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9 colorful photos of New York City's LGBTQ Pride March celebrating marriage equality

On Friday, the Supreme Court legalized same-sex marriages across the US. On Sunday, two major cities — New York City and San Francisco — held marches in celebration of LGBTQ Pride Month. The celebrations, as one would expect, were ecstatic, with celebrities and politicians joining in. Here are some of the images from New York City's march.



New York City LGBTQ pride march. Jewel Samad/AFP via Getty Images

Obviously, the rainbow flag is a huge deal at the LGBTQ Pride March — and it's sometimes merged with other flags, like the US flag. (Jewel Samad/AFP via Getty Images)


LGBTQ Pride March

The LGBTQ Pride March was originally a much grimmer affair — commemorating the Stonewall Riots in which LGBTQ New Yorkers rose up after decades of police harassment at gay- and transgender-friendly bars. But as Americans have become more accepting of LGBTQ rights, the marches have turned more into celebrations with all sorts of characters. (Jewel Samad/AFP via Getty Images)


LGBTQ Pride March Love Wins

The 2015 celebrations in New York City were preceded by a 5-4 Supreme Court ruling that struck down all states' same-sex marriage bans, effectively bringing marriage equality to all 50 states. (Jewel Samad/AFP via Getty Images)


LGBTQ pride march

Pride marches are often mischaracterized as explicit events filled with scantily clad men. And while there's certainly some of that, there's also some everyday families and people simply celebrating equal rights for LGBTQ Americans. (Neilson Barnard/Getty Images)


LGBTQ Pride March Gandalf

Sometimes celebrities, such as actor Ian McKellen, show up at LGBTQ Pride Marches. (Mark Sagliocco/FilmMagic via Getty Images)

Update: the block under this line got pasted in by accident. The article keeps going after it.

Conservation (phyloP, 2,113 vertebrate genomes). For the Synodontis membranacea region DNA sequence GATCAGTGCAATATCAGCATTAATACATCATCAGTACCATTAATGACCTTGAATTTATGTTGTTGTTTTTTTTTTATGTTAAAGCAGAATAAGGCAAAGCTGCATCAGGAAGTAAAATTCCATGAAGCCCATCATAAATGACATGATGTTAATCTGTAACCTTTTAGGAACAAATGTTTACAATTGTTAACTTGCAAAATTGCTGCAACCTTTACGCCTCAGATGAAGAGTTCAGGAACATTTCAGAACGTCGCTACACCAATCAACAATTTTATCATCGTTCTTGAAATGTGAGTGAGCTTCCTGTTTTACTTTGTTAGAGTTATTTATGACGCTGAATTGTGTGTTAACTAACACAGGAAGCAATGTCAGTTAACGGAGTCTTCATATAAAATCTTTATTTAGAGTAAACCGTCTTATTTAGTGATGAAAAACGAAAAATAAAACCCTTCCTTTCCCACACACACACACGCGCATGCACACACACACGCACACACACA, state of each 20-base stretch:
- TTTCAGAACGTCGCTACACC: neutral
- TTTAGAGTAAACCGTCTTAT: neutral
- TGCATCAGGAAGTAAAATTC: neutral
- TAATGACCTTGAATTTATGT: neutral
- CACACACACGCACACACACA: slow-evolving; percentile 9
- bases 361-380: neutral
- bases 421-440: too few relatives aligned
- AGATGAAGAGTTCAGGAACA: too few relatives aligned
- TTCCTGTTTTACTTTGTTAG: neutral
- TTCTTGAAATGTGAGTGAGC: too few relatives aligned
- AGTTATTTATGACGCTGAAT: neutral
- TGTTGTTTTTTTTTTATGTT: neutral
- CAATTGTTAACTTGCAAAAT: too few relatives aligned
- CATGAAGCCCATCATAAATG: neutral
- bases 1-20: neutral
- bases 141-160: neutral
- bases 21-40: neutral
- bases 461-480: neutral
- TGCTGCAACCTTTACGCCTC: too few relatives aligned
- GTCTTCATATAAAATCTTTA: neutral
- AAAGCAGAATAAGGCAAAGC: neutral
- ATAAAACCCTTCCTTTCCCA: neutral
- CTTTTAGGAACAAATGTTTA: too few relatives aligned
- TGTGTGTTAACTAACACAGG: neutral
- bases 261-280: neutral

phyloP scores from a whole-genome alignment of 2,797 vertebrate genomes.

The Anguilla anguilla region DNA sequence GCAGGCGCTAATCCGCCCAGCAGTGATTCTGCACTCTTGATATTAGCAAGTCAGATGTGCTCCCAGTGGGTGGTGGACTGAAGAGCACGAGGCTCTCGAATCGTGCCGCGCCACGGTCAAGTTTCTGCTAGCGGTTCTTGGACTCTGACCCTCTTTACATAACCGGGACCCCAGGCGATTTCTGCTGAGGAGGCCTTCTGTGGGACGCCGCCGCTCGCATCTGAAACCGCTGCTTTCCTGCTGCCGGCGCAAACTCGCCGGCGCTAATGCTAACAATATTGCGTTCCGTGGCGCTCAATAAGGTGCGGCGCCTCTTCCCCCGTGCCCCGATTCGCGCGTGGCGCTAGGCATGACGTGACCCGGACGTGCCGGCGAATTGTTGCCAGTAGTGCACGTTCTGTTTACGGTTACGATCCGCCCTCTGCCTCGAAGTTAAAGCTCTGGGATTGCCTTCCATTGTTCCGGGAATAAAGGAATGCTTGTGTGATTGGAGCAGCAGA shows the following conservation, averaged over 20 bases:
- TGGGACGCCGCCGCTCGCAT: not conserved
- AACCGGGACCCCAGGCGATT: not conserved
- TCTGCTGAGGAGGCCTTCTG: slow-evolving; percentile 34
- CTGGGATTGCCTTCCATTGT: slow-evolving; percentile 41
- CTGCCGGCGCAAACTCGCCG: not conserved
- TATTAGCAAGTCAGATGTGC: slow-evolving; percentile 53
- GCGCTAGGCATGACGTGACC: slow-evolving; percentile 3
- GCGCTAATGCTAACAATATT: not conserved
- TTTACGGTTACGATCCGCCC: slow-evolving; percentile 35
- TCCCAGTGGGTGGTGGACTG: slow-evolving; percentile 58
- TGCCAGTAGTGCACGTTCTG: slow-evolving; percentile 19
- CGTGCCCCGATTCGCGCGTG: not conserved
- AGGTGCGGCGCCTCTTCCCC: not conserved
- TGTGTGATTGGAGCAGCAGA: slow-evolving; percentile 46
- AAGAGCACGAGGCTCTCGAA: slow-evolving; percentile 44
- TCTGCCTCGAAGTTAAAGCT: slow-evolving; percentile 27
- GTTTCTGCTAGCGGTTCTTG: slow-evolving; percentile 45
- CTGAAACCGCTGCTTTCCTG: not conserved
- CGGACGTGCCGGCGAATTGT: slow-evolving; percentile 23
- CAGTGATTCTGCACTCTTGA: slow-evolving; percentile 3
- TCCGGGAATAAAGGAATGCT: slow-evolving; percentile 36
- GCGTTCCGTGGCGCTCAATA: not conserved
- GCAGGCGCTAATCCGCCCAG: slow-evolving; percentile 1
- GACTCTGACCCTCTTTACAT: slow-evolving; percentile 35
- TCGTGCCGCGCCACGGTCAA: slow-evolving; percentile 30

LGBTQ Pride March Bill de Blasio

Politicians, such as New York City Mayor Bill de Blasio, also make appearances to show their support for LGBTQ rights — and get some publicity. (Mark Sagliocco/FilmMagic via Getty Images)


LGBTQ Pride March

There are some people who enjoy showing off their bodies. But this actually serves a really important symbolic purpose at the LGBTQ Pride March: these attendants want to show the world that they're doing no harm to anyone by freely expressing their sexuality — and, subsequently, their sexual orientation. (Neilson Barnard/Getty Images)


LGBTQ Pride March

Overall, the celebrations really are about people showing off their pride — and building support for LGBTQ people. Even though marriage equality is now the law of the land, several big issues remain for LGBTQ Americans: workplace discriminationmisconceptions about transgender people, LGBTQ youth homelessness, the incarceration of LGBTQ people, the US military's ban on transgender soldiers, hate crimes, and health issues like HIV/AIDS and Syphilis, among various other disparities. (Jewel Samad/AFP via Getty Images)



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